The New Pornographers

The Laws Keep Changing

Jul 13, 2017 Photography by Jenny Jimenez Issue #60 - Father John Misty
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"I just want this record to keep doing it," says Carl "AC" Newman of The New Pornographers. The singer/songwriter/guitarist is referring to making solid records that allow him to tour in a manner that sustains himself, his band, and his family, as he discusses the band's new album, Whiteout Conditions. "You want your career to propel forward so you can still do a record," Newman says. "Music being free has changed a lot of things in that we're as popular as we were eight years ago, but there's less money. There's a matter of trying to make money, but also making a record where you wanna make a record you're good at [making]. I don't know if [Whiteout Conditions] is a step forwards or a step sideways, but that's all I can say. I hope it's a step forwards."

Sobering words from Newman, but pragmatic ones, in an era where most music essentially doesn't sell, and he clearly fears for his future livelihood. "With Brill Bruisers I thought it was clearly a step-sideways for us, just defining what we could do stylistically," says Newman, referring to the band's last album, released in 2014. "But things have changed so much in four years. I hope we've pushed it artistically here."

And the band have, interjecting Krautrock and drone elements into their signature brass flourishes and melodic sensibilities, as they continue to be perhaps the band that caps out at a draw of around 3,000 at nearly every major market. And that isn't likely to change. "We had a manager approach us in 2005 around the time of Twin Cinema, probably our commercial peak," he says. "And I had to just tell the guy, 'we aren't gonna get a lot more popular.' I was just being pragmatic, with Dan [Bejar] and Neko [Case] in and out of the band so often. What, you're gonna do SNL without Neko? It just wouldn't happen."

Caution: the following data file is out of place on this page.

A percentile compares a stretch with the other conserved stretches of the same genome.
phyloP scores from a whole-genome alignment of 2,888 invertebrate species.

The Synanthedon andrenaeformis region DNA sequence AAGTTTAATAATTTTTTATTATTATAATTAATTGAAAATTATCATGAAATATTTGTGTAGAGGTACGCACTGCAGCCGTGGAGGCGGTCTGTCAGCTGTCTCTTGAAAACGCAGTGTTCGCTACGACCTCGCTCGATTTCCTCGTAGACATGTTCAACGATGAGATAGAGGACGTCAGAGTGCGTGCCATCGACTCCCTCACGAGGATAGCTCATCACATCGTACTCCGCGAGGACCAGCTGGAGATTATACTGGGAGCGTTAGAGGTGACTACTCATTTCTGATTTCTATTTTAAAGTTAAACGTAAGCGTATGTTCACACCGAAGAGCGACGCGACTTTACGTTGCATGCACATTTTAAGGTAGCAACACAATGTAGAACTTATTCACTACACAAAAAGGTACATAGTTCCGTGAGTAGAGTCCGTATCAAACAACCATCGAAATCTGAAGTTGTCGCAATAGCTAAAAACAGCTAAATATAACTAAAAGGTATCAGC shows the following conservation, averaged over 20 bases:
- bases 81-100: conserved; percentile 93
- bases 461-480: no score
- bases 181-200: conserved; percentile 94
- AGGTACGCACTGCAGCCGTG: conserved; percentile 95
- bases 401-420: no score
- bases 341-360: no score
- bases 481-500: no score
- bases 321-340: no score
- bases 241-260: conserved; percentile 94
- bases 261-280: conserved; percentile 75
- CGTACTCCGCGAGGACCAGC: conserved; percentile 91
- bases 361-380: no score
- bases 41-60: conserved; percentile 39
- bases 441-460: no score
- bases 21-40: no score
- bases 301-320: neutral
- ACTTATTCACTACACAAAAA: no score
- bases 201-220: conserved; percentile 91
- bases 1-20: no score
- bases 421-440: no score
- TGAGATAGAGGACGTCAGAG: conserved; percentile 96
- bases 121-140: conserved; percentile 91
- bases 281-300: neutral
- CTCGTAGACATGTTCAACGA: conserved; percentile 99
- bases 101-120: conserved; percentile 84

For a band rarely known for their lyrics, the insanity of the 2016 U.S. presidential election brought out some political commentary from Newman on Whiteout Conditions, and "this was before we knew how bad it was gonna get," he stresses. "We're dangerously close to a precipice," says Newman. "And the album was already in the can before we realized, 'holy shit, the worst has happened.' And it's actually worse than we expected it to be. The scary part is that Trump could crash the economy."

Newman, however, is ambivalent as to just what sort of effect a four-minute pop song can have amongst the general populous. "I'd think it'd be a pretty obnoxious thought to think you're a part of the resistance, but making art becomes more of a political act," he opines. "Just telling the truth becomes more of a political act. We're also moving towards a point in fascism where art is useless, so it's a form of resistance."

Newman also believes that "hip-hop is the best sort of protest music," if only for the fact that most of it isn't created by white men. "My songs have some protest lyrics, but that's different. You can't deny the role of white privilege in the world, and we don't understand the role of these things in the world, because we don't feel the fear. I got a speeding ticket last night, and I wasn't frightened, but as an African-American you may feel that way. You might be afraid for your life. Most white people don't [feel that way]."

[Note: This article originally appeared in Under the Radar's Spring 2017 Issue (April/May/June 2017), which is out now. This is its debut online.]

 

 

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